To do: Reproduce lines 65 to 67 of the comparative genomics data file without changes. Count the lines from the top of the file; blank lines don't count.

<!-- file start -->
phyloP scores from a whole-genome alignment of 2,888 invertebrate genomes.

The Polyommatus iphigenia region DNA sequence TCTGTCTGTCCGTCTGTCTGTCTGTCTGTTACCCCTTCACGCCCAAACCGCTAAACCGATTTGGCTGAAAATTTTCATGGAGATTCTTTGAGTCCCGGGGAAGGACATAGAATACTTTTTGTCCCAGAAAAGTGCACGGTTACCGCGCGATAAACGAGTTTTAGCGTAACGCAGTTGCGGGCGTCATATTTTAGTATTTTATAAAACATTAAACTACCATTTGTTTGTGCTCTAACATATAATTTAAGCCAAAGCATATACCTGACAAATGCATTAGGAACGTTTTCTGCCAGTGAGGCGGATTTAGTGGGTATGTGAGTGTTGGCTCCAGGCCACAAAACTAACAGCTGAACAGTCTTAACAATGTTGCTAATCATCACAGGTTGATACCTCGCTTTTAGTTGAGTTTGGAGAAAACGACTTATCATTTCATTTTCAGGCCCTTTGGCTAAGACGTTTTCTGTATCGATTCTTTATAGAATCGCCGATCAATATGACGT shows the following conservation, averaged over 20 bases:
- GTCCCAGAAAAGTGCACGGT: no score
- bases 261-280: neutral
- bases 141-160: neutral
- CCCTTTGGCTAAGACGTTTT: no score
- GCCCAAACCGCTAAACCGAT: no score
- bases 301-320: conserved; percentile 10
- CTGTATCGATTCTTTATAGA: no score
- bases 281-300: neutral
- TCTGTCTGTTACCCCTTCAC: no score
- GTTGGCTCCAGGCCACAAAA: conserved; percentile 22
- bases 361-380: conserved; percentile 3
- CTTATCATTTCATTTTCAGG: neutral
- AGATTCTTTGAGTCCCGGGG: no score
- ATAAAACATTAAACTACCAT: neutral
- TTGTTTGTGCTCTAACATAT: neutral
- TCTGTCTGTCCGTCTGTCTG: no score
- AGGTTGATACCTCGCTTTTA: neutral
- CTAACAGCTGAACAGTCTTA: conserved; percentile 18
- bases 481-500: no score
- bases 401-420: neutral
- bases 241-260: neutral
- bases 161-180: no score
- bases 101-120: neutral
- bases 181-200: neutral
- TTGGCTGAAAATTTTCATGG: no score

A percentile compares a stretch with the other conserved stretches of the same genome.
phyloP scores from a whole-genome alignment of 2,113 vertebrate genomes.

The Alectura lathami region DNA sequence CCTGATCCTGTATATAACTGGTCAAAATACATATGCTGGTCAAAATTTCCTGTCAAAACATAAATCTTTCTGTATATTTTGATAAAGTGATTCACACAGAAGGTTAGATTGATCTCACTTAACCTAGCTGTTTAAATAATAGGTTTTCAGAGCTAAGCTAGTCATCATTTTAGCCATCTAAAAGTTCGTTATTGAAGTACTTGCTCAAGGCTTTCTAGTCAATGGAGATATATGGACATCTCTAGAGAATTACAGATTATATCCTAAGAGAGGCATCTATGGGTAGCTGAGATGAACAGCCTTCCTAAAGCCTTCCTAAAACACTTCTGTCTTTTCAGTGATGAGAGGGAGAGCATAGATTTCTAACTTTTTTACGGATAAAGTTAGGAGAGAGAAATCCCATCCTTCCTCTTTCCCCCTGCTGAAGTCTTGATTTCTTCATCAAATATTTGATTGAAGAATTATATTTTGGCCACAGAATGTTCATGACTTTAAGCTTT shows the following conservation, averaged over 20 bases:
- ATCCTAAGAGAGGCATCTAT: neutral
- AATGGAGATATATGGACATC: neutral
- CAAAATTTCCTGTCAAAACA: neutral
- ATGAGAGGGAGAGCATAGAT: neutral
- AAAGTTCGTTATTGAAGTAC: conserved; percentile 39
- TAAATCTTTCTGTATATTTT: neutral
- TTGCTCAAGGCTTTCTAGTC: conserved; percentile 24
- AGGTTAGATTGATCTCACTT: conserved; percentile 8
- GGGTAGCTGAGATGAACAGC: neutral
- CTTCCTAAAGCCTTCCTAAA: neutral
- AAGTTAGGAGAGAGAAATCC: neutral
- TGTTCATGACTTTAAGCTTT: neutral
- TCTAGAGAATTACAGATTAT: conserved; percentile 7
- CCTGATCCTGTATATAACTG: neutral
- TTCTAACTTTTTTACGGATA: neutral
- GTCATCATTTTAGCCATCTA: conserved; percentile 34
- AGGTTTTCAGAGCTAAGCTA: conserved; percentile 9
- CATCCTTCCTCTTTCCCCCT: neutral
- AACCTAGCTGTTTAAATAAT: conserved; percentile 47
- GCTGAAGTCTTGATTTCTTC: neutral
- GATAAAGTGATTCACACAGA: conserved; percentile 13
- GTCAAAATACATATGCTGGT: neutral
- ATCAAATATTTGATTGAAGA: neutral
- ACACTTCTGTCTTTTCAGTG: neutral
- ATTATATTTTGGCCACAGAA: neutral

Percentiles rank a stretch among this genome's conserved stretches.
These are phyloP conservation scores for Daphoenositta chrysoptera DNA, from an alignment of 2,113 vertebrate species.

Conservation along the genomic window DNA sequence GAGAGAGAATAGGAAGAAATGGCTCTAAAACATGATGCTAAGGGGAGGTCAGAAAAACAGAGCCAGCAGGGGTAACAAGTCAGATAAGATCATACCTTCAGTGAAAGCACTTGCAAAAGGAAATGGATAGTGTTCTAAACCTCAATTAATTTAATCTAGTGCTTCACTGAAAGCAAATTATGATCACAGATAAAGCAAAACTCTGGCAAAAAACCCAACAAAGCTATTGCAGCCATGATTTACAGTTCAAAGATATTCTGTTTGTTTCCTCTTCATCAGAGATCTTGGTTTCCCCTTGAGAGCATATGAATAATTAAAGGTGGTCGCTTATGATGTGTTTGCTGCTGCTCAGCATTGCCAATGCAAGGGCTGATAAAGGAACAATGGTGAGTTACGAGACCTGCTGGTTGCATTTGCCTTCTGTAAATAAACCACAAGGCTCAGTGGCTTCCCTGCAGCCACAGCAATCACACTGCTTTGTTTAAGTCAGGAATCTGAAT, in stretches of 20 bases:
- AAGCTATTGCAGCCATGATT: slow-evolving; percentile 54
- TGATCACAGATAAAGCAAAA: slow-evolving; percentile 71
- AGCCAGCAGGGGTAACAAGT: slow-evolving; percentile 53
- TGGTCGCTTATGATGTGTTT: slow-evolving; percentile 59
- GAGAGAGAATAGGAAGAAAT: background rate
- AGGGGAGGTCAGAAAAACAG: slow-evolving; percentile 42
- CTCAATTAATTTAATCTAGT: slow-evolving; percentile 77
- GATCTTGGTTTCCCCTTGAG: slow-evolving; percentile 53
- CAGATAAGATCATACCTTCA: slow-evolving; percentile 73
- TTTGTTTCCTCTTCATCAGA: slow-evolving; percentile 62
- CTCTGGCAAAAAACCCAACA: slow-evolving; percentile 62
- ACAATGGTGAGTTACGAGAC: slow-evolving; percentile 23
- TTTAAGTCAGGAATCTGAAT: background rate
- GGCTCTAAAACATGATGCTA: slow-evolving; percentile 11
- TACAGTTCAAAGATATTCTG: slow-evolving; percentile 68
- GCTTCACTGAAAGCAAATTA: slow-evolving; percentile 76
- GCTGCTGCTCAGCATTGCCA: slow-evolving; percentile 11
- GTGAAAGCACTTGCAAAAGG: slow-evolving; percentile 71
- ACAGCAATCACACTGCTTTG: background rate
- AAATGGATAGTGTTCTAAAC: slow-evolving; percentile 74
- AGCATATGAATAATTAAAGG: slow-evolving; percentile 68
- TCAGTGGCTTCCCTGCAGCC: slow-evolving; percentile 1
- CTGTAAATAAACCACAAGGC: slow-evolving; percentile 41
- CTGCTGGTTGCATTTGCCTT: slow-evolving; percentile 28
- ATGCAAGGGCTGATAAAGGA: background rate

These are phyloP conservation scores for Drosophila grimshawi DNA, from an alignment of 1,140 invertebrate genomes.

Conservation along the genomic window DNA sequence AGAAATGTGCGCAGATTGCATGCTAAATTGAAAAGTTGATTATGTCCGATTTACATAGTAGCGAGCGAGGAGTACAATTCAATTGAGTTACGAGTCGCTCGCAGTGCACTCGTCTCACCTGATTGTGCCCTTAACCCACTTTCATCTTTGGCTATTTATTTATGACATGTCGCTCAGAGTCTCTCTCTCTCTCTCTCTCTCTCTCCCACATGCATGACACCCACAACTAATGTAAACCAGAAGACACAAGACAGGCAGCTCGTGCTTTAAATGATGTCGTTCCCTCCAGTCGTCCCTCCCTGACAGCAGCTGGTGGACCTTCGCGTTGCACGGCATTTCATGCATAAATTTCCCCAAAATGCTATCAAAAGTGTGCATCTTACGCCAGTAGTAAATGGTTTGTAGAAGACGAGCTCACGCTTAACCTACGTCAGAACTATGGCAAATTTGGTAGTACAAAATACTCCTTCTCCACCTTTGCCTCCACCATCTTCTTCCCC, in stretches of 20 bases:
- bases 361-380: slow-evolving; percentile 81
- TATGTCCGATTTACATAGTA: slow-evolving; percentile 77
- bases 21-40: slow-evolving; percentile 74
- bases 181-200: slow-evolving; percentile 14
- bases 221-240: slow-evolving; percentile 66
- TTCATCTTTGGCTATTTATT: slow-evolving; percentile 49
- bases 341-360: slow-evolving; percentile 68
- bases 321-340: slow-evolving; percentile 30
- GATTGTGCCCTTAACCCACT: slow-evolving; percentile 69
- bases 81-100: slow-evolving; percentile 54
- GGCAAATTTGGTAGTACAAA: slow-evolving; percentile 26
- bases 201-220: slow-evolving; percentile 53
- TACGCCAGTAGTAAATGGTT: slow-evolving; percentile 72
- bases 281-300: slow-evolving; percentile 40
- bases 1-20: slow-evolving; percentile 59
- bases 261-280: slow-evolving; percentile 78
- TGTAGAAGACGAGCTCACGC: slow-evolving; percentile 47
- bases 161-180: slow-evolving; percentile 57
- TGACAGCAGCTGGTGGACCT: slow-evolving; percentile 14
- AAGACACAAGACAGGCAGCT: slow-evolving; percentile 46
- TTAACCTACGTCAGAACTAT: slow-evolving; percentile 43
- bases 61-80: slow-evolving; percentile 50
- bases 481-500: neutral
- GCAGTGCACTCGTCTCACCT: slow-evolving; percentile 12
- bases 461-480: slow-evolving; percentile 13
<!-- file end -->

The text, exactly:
- CTCAATTAATTTAATCTAGT: slow-evolving; percentile 77
- GATCTTGGTTTCCCCTTGAG: slow-evolving; percentile 53
- CAGATAAGATCATACCTTCA: slow-evolving; percentile 73